Central Necrosis in Isolated Hypoxic Human Pancreatic Islets: Evidence for Postisolation Ischemia
A variety of explanations have been provided to elucidate the requirement of the large islet mass that is essential for a successful treatment of patients with type I diabetes by intrahepatic transplantation. The purpose of this study was to investigate islet cell survival under the effect of prolonged hypoxia and/or nutrient withdrawal, which mimics posttransplantation environment of transplanted islets in the liver. We studied the influence of 24 h of hypoxia (1% O2) in intact isolated human and rat islets as well as the effect of combined oxygen/nutrient deprivation in a mouse insulinoma cell line (MIN6). In intact human islets, 24 h of hypoxia led to central necrosis combined with apoptotic features such as nuclear pyknosis and DNA fragmentation. In the course of hypoxic treatment, ultrastructural analysis demonstrated a gradual transition from an apoptotic to a necrotic morphology particularly pronounced in central areas of large islets. In MIN6 cells, on the other hand, hypoxia led to a twofold (p < 0.01) increase in caspase-3 activity, an indicator of apoptosis, but not to necrosis, as determined by release of lactate dehydrogenase (LDH). Only in combination with nutrient/serum deprivation was a marked increase in LDH release observed (sixfold vs. control, p < 0.01). We therefore conclude that, similar to MIN6 cells, central necrosis in isolated hypoxic islets is the result of the combined effects of hypoxia and nutrient/serum deprivation, most likely due to limited diffusion. Provided that transplanted islets undergo a similar fate as shown in our in vitro study, future emphasis will require the development of strategies that protect the islet graft from early cell death and accelerate the revascularization process.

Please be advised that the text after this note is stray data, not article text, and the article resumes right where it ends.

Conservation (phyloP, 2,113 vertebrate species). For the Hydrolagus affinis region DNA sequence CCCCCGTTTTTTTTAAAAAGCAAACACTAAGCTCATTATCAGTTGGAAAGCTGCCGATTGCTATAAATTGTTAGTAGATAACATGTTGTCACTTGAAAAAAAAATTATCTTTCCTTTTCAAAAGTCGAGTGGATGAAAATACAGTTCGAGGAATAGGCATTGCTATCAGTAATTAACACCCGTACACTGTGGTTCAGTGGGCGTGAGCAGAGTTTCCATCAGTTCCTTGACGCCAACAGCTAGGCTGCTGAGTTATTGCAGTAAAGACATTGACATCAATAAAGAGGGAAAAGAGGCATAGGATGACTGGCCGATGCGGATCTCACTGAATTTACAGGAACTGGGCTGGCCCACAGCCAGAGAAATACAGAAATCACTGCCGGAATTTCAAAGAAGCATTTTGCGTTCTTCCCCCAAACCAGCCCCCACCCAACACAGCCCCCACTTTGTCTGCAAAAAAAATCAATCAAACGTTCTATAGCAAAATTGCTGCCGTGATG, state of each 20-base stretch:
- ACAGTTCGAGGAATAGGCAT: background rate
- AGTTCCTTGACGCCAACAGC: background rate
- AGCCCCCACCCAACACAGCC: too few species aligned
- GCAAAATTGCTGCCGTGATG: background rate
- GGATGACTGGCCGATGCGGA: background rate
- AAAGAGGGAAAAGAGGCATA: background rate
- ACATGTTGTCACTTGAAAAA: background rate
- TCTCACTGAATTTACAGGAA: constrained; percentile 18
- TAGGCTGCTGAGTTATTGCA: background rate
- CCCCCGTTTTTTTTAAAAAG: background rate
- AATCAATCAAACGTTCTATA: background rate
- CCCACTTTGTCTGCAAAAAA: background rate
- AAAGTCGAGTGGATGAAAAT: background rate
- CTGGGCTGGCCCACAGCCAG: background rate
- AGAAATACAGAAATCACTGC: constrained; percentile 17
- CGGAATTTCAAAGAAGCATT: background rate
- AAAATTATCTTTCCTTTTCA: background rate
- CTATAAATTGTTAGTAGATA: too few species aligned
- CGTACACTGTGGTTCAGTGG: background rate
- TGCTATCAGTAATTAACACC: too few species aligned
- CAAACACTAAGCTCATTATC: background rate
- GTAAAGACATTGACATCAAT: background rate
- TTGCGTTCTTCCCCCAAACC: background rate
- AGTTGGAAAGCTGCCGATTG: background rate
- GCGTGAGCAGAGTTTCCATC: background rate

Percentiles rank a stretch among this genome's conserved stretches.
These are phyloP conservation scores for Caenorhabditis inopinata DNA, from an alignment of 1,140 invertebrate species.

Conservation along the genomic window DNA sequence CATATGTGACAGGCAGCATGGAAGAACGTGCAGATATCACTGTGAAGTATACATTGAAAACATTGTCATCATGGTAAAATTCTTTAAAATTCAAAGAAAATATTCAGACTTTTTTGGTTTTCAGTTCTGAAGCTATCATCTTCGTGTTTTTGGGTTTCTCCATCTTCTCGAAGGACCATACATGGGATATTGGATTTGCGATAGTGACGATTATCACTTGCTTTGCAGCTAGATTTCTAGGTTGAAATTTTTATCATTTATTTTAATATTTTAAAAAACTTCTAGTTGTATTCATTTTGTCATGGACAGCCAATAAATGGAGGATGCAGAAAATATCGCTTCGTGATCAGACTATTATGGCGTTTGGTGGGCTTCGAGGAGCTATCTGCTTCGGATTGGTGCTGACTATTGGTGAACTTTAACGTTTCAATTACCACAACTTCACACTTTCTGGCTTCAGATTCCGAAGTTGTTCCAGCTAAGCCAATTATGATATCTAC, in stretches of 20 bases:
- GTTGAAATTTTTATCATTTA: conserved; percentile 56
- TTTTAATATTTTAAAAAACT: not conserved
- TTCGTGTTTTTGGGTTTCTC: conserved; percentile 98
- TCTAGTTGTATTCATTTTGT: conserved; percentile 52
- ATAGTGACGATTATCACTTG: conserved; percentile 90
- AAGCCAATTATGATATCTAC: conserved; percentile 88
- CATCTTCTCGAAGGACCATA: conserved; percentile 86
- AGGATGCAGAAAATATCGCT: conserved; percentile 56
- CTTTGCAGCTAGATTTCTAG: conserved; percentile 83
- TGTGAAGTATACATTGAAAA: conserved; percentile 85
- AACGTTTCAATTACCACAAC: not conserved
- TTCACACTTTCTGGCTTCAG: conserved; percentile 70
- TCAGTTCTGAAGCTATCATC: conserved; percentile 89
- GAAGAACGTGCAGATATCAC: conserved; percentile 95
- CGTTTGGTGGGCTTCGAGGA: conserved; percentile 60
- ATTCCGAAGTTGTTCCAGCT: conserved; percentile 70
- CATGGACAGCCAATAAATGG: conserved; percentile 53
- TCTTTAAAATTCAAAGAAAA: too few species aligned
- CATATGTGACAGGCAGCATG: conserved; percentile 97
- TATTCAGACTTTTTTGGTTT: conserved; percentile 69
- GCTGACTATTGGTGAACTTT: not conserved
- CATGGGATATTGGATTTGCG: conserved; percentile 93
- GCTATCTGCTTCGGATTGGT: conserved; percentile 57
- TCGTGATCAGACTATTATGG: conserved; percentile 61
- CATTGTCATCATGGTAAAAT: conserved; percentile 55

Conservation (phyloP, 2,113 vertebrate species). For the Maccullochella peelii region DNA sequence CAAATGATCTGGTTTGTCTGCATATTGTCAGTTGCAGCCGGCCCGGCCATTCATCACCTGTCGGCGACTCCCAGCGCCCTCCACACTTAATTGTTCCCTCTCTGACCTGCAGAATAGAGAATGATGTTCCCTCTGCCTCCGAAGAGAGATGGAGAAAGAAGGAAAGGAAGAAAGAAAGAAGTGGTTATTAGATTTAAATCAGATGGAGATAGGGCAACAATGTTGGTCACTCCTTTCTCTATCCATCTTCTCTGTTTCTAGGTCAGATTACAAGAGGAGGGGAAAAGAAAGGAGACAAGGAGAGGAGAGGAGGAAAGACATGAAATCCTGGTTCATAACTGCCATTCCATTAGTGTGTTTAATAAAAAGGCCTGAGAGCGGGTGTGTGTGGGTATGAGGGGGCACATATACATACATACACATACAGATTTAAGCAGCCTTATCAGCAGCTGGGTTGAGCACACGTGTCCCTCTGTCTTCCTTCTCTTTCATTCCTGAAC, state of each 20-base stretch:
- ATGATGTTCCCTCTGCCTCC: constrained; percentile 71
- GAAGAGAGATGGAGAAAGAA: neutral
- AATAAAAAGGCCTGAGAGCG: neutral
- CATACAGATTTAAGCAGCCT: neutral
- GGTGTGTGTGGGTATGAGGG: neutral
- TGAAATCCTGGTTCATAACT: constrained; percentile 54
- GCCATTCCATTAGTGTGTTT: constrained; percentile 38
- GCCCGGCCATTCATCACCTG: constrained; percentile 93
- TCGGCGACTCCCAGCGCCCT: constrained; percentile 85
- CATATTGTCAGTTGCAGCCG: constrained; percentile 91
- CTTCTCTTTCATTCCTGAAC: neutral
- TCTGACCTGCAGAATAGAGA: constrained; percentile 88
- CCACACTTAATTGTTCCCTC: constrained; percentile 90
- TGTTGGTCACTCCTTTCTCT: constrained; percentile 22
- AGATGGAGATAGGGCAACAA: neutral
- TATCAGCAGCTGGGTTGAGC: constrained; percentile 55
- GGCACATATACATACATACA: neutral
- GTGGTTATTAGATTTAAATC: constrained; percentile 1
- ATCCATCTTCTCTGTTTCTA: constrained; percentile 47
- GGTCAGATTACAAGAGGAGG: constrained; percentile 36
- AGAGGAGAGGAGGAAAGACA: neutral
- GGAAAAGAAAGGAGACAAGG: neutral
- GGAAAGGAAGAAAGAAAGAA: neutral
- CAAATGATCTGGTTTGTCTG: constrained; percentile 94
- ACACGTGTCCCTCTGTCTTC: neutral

Document Type: Research Article
Department of Visceral and Transplant Surgery, University Hospital Zurich, 8091 Zurich, Switzerland,
Department of Visceral and Transplant Surgery, University Hospital Zurich, 8091 Zurich, Switzerland
Department of Visceral and Transplant Surgery, University Hospital Zurich, 8091 Zurich, Switzerland, Institute of Veterinary Physiology, University of Zurich, 8091 Zurich, Switzerland
Department of Endocrinology and Diabetes, University Hospital Zurich, 8091 Zurich, Switzerland
Institute of Veterinary Physiology, University of Zurich, 8091 Zurich, Switzerland
Institute of Anatomy, University of Zurich, 8091 Zurich, Switzerland
Publication date: January 1, 2005
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